The title of World’s richest race has changed hands on numerous occasions over the years, but the current honour goes to the Saudi Cup. This contest was run for the first time in 2020 at the King Abdulaziz Racetrack in Riyadh, the capital city of Saudi Arabia.
With a prize fund of $20 million, the race is sure to attract a stellar field of runners. They will compete on the dirt track over 1 mile and 1 furlong for racing’s richest prize.
Saudi Cup Course Map (Dirt Course)
Saudi Cup Past Winners
|2023||Panthalassa||16/1||Yoshito Yahagi||Yutaka Yoshida|
|2022||Emblem Road||50/1||Mitab Almulawah||Wigberto Ramos|
|2021||Mishriff||8/1||John Gosden||David Egan|
|2020||Maximum Security||2/1||Jason Servis||Luis Saez|
About the Saudi Cup: Money Talks in Middle East
Saudi Arabia has, as a country, put a huge amount of money and effort to try and establish itself as a major sporting powerhouse. In recent years Saudi Arabia has played host to world title boxing matches, a European Tour golf event and the Spanish Super Cup. Despite facing accusations of “sportswashing”, the Saudi sporting authorities have decided to step up their game in the world of horse racing as well with the introduction of the Saudi Cup.
As with many of the global sporting events that take place in Saudi Arabia, the Saudi Cup features a combination of glitz, world class competitors and a shed load of money. Hopes are high that this new venture will take off and that it will be spoken of in the same breath as other major flat races such as the Epsom Derby, the Melbourne Cup and the Kentucky Derby.
Part of Something Bigger
As you might imagine, the introduction of the Saudi Cup was accompanied by a major media drive. The chairman of the Jockey Club of Saudi Arabia, HRH Prince Bandar bin Khalid Al Faisal, claimed, “the introduction of the Saudi Cup as an international race, is without doubt the most significant event in the history of horse racing in Saudi Arabia, and demonstrates … our ambition to become a leading player on horse racing’s world stage.”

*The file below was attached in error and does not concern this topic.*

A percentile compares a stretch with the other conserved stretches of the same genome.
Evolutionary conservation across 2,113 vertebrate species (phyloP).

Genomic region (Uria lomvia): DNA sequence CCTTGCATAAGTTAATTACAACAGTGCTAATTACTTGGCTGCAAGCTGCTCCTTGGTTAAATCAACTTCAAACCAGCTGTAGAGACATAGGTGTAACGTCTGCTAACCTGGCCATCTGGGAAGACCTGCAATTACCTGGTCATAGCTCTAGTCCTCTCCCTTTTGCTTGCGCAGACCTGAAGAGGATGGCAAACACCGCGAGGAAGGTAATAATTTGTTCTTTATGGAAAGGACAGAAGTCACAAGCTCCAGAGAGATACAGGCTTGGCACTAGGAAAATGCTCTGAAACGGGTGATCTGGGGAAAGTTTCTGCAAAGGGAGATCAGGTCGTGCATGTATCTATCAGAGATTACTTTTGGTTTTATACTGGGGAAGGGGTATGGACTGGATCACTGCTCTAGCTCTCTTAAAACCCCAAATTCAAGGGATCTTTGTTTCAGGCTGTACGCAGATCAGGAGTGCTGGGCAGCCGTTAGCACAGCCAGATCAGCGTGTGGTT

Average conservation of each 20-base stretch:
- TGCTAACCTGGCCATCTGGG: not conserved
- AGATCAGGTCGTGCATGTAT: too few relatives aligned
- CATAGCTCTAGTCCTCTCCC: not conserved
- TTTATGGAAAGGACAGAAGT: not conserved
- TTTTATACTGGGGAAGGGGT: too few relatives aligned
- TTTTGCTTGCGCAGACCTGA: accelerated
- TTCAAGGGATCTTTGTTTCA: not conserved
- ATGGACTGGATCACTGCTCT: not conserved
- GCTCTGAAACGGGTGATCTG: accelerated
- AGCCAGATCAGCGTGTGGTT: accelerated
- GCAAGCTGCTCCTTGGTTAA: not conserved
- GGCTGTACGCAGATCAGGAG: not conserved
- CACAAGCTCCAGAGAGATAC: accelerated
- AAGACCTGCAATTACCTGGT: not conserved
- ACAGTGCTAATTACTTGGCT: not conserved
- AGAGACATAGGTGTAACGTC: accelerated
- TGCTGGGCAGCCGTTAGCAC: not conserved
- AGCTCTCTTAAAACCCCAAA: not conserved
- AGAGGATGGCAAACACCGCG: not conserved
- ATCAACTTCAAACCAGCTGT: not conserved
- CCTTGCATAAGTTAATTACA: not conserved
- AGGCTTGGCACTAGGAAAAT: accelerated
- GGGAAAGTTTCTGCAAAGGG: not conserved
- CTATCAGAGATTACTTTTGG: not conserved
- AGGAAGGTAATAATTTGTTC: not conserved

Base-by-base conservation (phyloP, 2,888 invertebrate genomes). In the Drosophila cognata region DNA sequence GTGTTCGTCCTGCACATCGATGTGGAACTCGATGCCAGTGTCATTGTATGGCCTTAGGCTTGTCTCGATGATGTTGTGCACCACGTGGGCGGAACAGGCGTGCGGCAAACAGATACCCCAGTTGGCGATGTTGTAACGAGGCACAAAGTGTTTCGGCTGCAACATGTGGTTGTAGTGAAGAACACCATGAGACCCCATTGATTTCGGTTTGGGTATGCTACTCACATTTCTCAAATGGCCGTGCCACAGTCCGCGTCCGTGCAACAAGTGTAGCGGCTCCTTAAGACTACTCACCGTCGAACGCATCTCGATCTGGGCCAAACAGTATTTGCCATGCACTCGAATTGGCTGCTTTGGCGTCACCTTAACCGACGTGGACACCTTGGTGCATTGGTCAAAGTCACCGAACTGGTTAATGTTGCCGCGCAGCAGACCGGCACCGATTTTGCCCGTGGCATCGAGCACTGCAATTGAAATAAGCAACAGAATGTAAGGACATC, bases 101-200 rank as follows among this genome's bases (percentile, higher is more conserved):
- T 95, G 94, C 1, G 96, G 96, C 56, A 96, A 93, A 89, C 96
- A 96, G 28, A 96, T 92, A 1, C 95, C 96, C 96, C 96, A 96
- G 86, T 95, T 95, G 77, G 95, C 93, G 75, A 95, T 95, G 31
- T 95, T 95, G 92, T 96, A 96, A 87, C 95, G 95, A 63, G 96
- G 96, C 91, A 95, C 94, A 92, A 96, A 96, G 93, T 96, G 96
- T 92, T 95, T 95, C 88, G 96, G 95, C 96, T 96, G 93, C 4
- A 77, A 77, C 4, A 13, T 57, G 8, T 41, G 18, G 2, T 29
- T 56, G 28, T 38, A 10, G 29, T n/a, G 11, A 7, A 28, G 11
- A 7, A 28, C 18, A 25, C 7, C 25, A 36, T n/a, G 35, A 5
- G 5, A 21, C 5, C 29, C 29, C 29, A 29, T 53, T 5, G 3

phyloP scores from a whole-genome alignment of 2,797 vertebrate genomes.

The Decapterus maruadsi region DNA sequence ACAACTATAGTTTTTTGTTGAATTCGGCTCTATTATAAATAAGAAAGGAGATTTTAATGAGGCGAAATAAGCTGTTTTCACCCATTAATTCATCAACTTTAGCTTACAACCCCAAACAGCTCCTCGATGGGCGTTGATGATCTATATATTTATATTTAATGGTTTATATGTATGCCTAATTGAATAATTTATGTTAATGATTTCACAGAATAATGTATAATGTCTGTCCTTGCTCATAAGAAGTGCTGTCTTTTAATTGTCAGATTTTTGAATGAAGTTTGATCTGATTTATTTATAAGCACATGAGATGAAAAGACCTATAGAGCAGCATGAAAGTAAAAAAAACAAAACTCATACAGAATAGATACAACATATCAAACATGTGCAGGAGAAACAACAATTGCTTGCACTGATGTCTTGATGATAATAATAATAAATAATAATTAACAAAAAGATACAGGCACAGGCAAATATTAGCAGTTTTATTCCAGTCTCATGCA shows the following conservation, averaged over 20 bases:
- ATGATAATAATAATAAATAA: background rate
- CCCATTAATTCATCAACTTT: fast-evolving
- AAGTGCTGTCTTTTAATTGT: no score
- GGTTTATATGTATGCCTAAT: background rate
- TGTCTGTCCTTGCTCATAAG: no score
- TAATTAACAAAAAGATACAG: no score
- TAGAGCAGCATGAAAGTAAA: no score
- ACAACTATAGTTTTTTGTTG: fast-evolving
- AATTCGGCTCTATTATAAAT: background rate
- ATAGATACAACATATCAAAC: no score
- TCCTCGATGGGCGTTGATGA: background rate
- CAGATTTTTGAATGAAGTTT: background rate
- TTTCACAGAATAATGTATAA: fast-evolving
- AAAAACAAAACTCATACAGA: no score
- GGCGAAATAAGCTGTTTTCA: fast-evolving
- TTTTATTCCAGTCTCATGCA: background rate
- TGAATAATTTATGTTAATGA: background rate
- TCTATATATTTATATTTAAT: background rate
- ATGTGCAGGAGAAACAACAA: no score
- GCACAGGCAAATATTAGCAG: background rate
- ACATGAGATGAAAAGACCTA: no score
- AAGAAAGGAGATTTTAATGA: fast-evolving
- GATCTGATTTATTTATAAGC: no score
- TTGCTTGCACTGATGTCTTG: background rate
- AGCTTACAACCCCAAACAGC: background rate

Prince Bandar has been open that the race is part of a wider initiative to transform the way the country operates and how it is perceived around the world. To that end, female jockeys were told they would receive equal treatment to their male counterparts. This news was clearly welcomed as is any commitment to growing the sport of horse racing but there is no doubt that one thing dominated the build-up to the first Saudi Cup: the prize money.
Prize Money the Obvious Draw
The prize fund for the Saudi Cup is a staggering $20 million. To put that in context, that’s more than three times the prize money available for Europe’s richest race, the Prix de l’Arc de Triomphe.
The introduction of the Saudi Cup came at a time when a number of races had been vying for the coveted status of the world’s richest horse race. The Pegasus World Cup, the Dubai World Cup, the Breeders’ Cup Classic, the Melbourne Cup and the Everest have all held claims to be the richest horse race in the sport but the $20 million Saudi Cup has blown them all out of the water.
Only the Best Need Apply
The Saudi Cup is the main feature race on a glittering card which takes place at the King Abdulaziz Racetrack in Riyadh. The nine furlong, Group 1 contest proved to be an instant hit, with 143 horses entered. Whilst many of the biggest horses in European racing have been entered on the turf races on the card, the main dirt race has attracted an international field.
An ability to run well on dirt is obviously a prerequisite for punters looking to have a bet on the Saudi Cup. Those who have experience of racing in the Middle East and ideally in Saudi Arabia should have an advantage over international raiders but a combination of speed and stamina is most important as this one mile, one furlong contest is all about who can finish the strongest after a tough initial gallop.